Consistent school attendance in the early grades improves children’s learning and achievement.
Chronic absenteeism is an early predictor of student performance. As early as prekindergarten, children who are chronically absent (miss 10 percent of the academic year for any reason) are:
- less likely to read proficiently by the end of third grade,
- more likely to be retained, and
- less likely to develop the social skills needed to persist in school.
Attendance is actionable. Schools and districts across the country have reduced chronic absence by:
- focusing on recognizing good and improved attendance,
- engaging students and families,
- monitoring attendance data and practice,
- providing personalized early outreach as needed, and
- developing systemic responses to attendance barriers.
Find out the chronic absence rate at your child’s school, compare rates across NC school districts, or see how NC stacks up against other states, with this interactive chronic absence map from The Hamilton Project.
What Can We Do About It?
What supports regular school attendance?
- Policies and practices that focus on tracking and using actionable, responsive data and engaging families and communities, and
- Evidence-based and evidence-informed programs that foster a positive and engaging school climate.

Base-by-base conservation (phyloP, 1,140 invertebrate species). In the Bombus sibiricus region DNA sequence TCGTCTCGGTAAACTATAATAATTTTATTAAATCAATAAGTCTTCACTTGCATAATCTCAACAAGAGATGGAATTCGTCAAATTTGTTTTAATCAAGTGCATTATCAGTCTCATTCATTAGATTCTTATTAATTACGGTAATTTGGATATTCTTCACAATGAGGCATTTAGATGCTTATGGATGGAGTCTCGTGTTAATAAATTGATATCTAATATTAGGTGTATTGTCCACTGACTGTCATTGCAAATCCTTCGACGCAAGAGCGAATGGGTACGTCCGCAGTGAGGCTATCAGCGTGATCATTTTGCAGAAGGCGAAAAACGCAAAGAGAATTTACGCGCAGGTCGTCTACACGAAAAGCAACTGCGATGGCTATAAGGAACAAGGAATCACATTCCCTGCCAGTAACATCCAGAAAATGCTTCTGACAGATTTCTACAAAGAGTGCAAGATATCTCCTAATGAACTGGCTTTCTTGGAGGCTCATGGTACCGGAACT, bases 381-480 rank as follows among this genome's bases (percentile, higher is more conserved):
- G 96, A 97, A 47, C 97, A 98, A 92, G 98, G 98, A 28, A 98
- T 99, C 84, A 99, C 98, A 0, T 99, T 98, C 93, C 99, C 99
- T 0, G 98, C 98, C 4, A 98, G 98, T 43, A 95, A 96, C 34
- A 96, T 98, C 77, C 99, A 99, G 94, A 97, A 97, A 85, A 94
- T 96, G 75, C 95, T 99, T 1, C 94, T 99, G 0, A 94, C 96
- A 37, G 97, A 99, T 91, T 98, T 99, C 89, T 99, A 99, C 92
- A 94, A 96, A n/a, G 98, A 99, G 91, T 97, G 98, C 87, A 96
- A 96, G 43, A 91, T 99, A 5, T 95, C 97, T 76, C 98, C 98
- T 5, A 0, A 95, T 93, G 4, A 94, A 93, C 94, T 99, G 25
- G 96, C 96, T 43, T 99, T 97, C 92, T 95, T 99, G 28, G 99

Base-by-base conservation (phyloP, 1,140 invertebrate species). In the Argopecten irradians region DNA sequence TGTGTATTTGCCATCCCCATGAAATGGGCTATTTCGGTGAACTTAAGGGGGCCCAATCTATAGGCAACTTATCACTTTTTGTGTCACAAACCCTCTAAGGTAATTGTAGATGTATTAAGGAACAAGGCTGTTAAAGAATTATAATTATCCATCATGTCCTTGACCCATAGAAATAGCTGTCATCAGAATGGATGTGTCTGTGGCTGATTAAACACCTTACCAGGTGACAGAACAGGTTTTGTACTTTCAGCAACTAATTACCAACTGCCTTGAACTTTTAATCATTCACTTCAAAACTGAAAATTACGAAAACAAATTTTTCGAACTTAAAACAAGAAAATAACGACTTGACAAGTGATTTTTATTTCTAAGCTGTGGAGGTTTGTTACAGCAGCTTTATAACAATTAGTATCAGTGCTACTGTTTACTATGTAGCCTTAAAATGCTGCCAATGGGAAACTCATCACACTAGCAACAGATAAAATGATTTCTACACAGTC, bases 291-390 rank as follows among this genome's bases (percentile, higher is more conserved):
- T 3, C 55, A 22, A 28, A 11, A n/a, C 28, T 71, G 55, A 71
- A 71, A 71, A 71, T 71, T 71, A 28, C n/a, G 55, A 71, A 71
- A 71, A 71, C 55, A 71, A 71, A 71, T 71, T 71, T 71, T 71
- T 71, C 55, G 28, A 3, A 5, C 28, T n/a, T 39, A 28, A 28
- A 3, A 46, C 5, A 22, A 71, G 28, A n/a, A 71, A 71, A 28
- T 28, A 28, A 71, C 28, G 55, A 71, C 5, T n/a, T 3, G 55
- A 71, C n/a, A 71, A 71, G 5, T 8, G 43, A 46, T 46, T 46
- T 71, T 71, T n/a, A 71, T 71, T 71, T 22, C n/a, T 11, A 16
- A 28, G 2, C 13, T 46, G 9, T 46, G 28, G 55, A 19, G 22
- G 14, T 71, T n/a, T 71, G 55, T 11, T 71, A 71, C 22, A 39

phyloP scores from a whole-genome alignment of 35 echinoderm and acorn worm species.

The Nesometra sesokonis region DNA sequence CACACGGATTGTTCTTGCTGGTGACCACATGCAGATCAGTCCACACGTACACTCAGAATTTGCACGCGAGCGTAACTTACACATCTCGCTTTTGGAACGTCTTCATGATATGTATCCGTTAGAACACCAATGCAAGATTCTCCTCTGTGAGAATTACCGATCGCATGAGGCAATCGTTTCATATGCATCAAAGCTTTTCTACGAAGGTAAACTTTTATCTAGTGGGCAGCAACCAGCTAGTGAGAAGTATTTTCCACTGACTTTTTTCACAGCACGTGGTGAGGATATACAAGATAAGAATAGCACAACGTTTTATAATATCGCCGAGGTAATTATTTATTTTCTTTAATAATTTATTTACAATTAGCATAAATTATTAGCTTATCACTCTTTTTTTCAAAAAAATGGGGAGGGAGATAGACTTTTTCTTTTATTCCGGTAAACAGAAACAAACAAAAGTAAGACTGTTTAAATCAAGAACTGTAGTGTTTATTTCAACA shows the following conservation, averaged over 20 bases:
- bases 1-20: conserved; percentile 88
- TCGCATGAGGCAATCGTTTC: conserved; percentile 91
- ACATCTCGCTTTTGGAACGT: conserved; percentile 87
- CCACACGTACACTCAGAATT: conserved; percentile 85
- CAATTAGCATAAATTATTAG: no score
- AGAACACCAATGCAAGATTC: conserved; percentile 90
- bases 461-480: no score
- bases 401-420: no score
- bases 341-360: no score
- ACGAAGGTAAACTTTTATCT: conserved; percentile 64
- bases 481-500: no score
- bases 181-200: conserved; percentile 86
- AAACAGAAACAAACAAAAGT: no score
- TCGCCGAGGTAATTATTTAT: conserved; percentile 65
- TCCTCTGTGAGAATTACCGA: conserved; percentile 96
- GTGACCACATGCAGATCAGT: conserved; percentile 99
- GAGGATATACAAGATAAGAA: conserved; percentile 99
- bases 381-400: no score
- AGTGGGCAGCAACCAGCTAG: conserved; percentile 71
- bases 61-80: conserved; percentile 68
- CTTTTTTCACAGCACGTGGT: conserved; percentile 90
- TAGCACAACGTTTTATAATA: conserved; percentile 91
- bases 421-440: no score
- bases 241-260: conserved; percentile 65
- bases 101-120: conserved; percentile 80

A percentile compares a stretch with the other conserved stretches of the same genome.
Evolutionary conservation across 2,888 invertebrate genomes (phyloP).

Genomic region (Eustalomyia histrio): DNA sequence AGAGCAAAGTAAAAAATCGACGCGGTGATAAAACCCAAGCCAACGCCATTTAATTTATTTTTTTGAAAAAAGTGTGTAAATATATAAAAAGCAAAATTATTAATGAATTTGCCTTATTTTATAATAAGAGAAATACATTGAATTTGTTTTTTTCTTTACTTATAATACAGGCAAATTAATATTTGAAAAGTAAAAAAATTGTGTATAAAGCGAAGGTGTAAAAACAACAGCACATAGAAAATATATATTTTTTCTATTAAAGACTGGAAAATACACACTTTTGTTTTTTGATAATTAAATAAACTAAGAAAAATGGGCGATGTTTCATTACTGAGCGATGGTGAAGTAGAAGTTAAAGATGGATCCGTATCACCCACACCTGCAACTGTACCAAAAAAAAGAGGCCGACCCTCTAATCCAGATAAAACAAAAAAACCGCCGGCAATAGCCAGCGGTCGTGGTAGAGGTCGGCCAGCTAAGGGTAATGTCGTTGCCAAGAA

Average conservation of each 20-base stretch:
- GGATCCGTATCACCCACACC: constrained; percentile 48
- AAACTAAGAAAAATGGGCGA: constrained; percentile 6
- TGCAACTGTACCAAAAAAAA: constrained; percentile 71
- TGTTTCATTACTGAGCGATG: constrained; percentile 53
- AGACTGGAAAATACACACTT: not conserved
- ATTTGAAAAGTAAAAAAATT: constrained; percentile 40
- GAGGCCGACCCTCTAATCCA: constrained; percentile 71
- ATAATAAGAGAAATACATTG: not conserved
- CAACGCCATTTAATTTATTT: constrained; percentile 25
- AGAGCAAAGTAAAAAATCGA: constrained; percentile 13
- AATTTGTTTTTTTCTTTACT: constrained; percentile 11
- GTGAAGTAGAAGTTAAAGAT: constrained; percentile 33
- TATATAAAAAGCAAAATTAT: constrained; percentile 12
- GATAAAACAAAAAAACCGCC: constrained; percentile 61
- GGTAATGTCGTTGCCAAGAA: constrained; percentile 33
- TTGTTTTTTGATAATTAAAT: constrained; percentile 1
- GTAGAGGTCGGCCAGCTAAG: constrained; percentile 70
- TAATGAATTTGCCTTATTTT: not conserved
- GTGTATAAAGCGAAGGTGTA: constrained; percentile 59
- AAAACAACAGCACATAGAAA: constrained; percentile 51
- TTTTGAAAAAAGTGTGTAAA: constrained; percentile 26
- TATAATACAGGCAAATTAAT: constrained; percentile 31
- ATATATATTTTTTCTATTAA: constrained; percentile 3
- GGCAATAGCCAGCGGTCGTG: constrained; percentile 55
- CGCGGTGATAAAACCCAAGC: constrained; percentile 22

AttendaNCe Counts: What North Carolina School Districts are Doing to Reduce Chronic Absence
AttendaNCe Counts: What North Carolina School Districts are Doing to Reduce Chronic Absence provides results of a self-assessment that asked school districts to share which of their attendance policies and practices are strong, and where there are opportunities for improvement. The assessment responses are the self-reported impressions of school district superintendent office staff. Fifty-five out of 115 school districts responded.
2018 Chronic Absence Toolkit
NCECF's new 2018 toolkit to support community partners in highlighting the importance of regular attendance in the early grades.
AttendaNCe Counts: Chronic Absence in North Carolina
This issue brief - updated in 2018 to include the most recent chronic absence data - examines the state of the state around chronic absenteeism policies and practices in North Carolina.
What Works for Third Grade Reading: Regular Attendance
The brief considers why regular attendance at preschool and the early grades matters for third grade reading proficiency, outlines its connection with other factors that impact early literacy, and highlights options that have been shown to move the needle on attendance. It is one of 12 working papers that offer research-based policy, practice and program options to states and communities working to improve third grade reading proficiency.
Related News Posts
More About Regular School Attendance
Chronic Absence: Why it Matters for Third Grade Reading